WWYDF, the debut album from Kiings, is the Milwaukee-based electronic two-piece’s crowning achievement. Though the 11-song effort—an acronym for “What Would You Die For”—is technically the production pair’s first true record, Kiings have been ascending ever closer to the throne in the city’s electronic music scene since the group’s late 2012 outset with sleek and nuanced remixes of songs from notable musicians, both in-state and beyond. Many of them take part on WWYDF, but this time around, the eclectic cast of collaborators (which spans two countries and every stylistic cranny from hip-hop to folk to pop) was willing to abdicate creative control and let Kiings reign supreme.

Sean Foran says he and his Kiings counterpart Chris Siegel started playing together in middle school, when they “messed around with really cheap keyboards” while both living in their native Brown Deer. It continued into high school before college (and Foran’s relocation to Chicago) halted the collaboration. Both plied their years of experience into individually striking out to make beats and other audio adjustments for other musicians.

“More often than not, we were never fully satisfied with what happened after we gave them the track,” Siegel says. “It was out of our hands at that point. It wasn’t our track. We just got a little fed up with making really good quality things, then not being in control of them.”

Disappointed with how their freelance production ventures were going, the kindred spirits found themselves together again, focusing their frustration on a new endeavor: Kiings.

“We’d always keep coming back to the music in one way or another, until finally when 2012 came around and we were like, ‘Fuck it. Let’s just do it. Let’s go all the way,’” Foran says.

The new project with old pals was quick to establish a local presence with (usually unsolicited) remixes that paid electronic homage to other artists’ material. One person to take early notice of Kiings’ capabilities was 88Nine Radio Milwaukee DJ and Digital Manager Tarik Moody.

“I was curious about who these kids were,” Moody says. “I just liked their attitudes.”

Moody presented them with tracks from Field Report’s “Route 18” and asked the young duo to remix it. The Kiingsmen didn’t only come through, they exceeded their new mentor’s expectations by driving to Madison to have Phox singer Monica Martin add a vocal melody to the electro-folk redressing.

“There was ambition there that I liked, and also a humbleness that I liked. Ever since then, I wanted to help these guys out,” Moody says.

With the DJ’s assistance or through their own efforts, Siegel and Foran also remixed songs by other noted Wisconsin acts like Phox, Vic And Gab, Group Of The Altos, Boy Blue, as well as out-of-state artists like James Vincent McMorrow and Christine Hoberg. As their remixing reputation was swelling, Kiings was quietly cobbling together instrumental material for their own album and slowly enlisting singers and rappers to help flesh out the skeletons of songs the duo had composed.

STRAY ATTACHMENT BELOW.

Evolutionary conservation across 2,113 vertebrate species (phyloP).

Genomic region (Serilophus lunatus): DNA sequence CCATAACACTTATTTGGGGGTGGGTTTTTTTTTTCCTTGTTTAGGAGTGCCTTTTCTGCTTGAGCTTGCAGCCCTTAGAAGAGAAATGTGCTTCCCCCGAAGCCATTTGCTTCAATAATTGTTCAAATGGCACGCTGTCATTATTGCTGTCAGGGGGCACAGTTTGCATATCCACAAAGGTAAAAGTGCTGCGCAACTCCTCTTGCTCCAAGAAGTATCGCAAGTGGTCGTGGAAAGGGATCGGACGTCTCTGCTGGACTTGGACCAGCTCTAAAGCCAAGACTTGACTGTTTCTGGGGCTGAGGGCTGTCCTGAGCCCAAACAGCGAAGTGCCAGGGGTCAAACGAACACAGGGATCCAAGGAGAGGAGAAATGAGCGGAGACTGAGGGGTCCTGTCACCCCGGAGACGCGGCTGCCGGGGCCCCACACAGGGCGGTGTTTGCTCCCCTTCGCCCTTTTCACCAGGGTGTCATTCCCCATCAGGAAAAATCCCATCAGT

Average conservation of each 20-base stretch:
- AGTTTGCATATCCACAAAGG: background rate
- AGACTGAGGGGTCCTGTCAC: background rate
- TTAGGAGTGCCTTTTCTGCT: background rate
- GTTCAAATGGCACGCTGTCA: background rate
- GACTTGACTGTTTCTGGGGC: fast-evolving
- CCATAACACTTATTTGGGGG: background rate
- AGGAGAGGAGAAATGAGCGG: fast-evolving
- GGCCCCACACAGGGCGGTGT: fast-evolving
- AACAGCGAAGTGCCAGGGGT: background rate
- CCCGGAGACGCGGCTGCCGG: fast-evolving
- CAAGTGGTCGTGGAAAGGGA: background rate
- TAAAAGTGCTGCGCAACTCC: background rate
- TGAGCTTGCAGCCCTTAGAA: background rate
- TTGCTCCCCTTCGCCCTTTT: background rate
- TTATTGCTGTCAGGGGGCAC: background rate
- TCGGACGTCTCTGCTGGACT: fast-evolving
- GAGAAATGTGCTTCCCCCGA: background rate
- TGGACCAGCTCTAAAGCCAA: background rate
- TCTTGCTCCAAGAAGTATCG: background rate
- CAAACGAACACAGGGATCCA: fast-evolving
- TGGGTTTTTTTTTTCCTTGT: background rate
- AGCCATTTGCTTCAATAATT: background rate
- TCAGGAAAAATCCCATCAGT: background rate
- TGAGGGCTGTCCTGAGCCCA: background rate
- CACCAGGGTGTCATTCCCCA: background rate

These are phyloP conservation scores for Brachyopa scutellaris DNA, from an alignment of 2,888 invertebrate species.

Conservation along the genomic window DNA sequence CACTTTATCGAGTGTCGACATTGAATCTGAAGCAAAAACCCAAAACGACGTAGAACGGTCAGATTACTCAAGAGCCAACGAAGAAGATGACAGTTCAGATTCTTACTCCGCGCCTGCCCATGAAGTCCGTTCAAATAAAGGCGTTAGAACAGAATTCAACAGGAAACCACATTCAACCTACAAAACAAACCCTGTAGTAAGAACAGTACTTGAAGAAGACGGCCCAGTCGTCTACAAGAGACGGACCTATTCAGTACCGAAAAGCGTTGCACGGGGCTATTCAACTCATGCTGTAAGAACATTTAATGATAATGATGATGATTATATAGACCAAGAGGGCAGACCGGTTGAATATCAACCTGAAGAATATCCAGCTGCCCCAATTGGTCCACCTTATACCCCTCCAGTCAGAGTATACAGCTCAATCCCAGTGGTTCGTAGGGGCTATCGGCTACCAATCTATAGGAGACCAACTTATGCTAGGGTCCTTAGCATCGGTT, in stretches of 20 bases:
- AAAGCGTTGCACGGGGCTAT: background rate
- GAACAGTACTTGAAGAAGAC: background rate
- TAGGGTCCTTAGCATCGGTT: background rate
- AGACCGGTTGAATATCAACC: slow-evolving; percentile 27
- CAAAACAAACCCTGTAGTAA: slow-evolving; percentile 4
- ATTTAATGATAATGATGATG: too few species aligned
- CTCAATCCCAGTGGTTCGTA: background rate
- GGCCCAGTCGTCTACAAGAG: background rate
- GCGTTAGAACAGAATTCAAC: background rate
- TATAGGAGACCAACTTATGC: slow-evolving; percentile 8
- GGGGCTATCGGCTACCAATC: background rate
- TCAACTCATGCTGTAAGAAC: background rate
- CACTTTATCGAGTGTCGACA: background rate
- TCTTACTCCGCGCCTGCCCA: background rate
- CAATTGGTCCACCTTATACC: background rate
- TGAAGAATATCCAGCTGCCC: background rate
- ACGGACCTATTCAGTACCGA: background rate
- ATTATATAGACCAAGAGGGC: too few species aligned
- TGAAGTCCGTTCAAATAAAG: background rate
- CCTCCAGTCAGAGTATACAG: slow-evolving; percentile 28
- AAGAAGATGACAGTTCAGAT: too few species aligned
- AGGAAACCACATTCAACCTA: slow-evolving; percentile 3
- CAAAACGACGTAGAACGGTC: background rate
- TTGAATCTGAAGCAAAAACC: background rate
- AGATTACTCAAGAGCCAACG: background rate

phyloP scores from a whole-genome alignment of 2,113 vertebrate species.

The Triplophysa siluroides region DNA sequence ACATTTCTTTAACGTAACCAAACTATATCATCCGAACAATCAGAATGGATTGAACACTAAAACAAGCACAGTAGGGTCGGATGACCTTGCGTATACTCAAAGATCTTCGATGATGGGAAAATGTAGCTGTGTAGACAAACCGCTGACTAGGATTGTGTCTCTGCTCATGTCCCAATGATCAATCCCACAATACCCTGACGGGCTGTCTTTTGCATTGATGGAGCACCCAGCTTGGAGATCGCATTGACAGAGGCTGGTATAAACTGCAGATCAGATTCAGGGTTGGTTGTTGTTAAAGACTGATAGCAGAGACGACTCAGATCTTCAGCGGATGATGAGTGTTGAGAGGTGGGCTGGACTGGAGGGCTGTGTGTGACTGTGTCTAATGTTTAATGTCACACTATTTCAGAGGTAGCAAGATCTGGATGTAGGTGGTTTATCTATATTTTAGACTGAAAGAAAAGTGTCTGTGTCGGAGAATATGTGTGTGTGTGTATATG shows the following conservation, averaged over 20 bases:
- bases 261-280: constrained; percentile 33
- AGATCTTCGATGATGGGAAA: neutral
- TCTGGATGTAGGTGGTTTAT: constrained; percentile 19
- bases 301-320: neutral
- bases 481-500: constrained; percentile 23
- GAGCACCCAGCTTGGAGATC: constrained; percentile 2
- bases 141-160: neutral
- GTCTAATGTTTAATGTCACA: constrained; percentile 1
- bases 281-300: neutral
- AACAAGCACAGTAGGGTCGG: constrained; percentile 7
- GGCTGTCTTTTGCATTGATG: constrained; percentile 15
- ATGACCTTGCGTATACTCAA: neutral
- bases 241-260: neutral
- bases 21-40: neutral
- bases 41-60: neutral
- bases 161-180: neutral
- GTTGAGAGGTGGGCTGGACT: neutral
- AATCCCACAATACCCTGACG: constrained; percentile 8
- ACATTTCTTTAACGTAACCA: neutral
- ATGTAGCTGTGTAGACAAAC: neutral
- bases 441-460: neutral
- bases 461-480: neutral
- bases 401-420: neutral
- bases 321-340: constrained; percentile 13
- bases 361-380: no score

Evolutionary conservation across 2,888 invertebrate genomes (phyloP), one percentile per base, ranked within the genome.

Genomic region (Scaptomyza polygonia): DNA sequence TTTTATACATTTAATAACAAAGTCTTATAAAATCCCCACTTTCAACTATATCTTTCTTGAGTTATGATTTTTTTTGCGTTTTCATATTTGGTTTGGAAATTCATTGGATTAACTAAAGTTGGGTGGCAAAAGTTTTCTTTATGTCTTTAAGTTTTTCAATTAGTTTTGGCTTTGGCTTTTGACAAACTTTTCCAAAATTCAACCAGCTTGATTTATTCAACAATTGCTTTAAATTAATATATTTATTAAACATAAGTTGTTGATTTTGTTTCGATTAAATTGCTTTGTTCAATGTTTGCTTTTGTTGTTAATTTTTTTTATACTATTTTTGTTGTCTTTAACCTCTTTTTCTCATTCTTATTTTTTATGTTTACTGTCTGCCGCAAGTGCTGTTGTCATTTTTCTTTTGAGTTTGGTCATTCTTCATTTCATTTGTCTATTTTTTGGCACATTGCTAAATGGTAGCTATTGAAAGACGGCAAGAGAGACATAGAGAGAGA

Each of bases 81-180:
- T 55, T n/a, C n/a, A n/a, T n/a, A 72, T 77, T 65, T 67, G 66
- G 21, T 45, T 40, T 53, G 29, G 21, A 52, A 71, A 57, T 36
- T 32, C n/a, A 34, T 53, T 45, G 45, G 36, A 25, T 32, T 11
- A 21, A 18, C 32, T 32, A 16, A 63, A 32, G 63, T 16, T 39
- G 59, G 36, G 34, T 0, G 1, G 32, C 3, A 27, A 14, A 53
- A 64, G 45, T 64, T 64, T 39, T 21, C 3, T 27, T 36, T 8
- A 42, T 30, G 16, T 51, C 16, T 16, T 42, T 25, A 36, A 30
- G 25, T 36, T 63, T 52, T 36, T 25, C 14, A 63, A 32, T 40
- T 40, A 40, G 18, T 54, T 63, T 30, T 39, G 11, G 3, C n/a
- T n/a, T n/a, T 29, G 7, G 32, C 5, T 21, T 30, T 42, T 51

“When we became Kiings, our initial intentions were to put out an album. It’s been lengthier than we thought, but in a way, it was meant to be,” Siegel says. “It’s been fun to just see the process of all these tracks that we had no idea who we’d ever find for them, and they were here, sitting in Milwaukee.”

WWYDF features a role reversal between some familiar Kiings collaborators, this time with the producers calling the shots. Foran and Siegel played or programmed all the music on WWYDF, wrote the majority of the lyrics and melodies, and even mastered the album. The remaining creative crannies were addressed by a versatile group of local, national, and international musicians such as bliss & alice, WebsterX, King Courteen, Hoberg, Siren, Rae Cassidy, Colin Plant, Pizzle, Piper Davis, milo, and Field Report’s Christopher Porterfield.

“I had this tune about dry-humping in church camp, so I just sent them the vocal and they built the entire thing out of that,” Porterfield says. “It ends up just sounding like them. That’s their point of view—bringing in all these other things and creating a Kiings-shaped thing from it.”

Porterfield’s track (entitled “Garden”) also features a verse from rapper milo. Another WWYDF track somehow functionally meshes Kiings’ music and vocal accompaniment with King Courteen’s folk sensibilities, and rhyme-spitting of Bliss & Alive and WebsterX.

“That’s the difference between a remix and the originals. They’re working back and forth with these artists on the tracks,” Moody says. “They’re trying to figure it all out together. This is actually a collaborative album.”

It took almost three years and an inside-out approach, but Kiings officially has a debut album to their credit. Immediate plans include a return to remixing to put some sheen on another Phox song, but Kiings have found a trusted stable of collaborators to contribute to a follow-up.

“We’ll have another album out much quicker than this one,” Siegel says.

Kiings’ WWYDF album release party is Thursday night at Hotel Foster. In addition to a Kiings performance, Christopher Porterfield, WebsterX, bliss & alice, King Courteen, Siren, and Colin Plant will make on-stage appearances. The show begins at 9 p.m. and costs $5 before 11 o’clock, and $7 thereafter. Stream WWYDF below.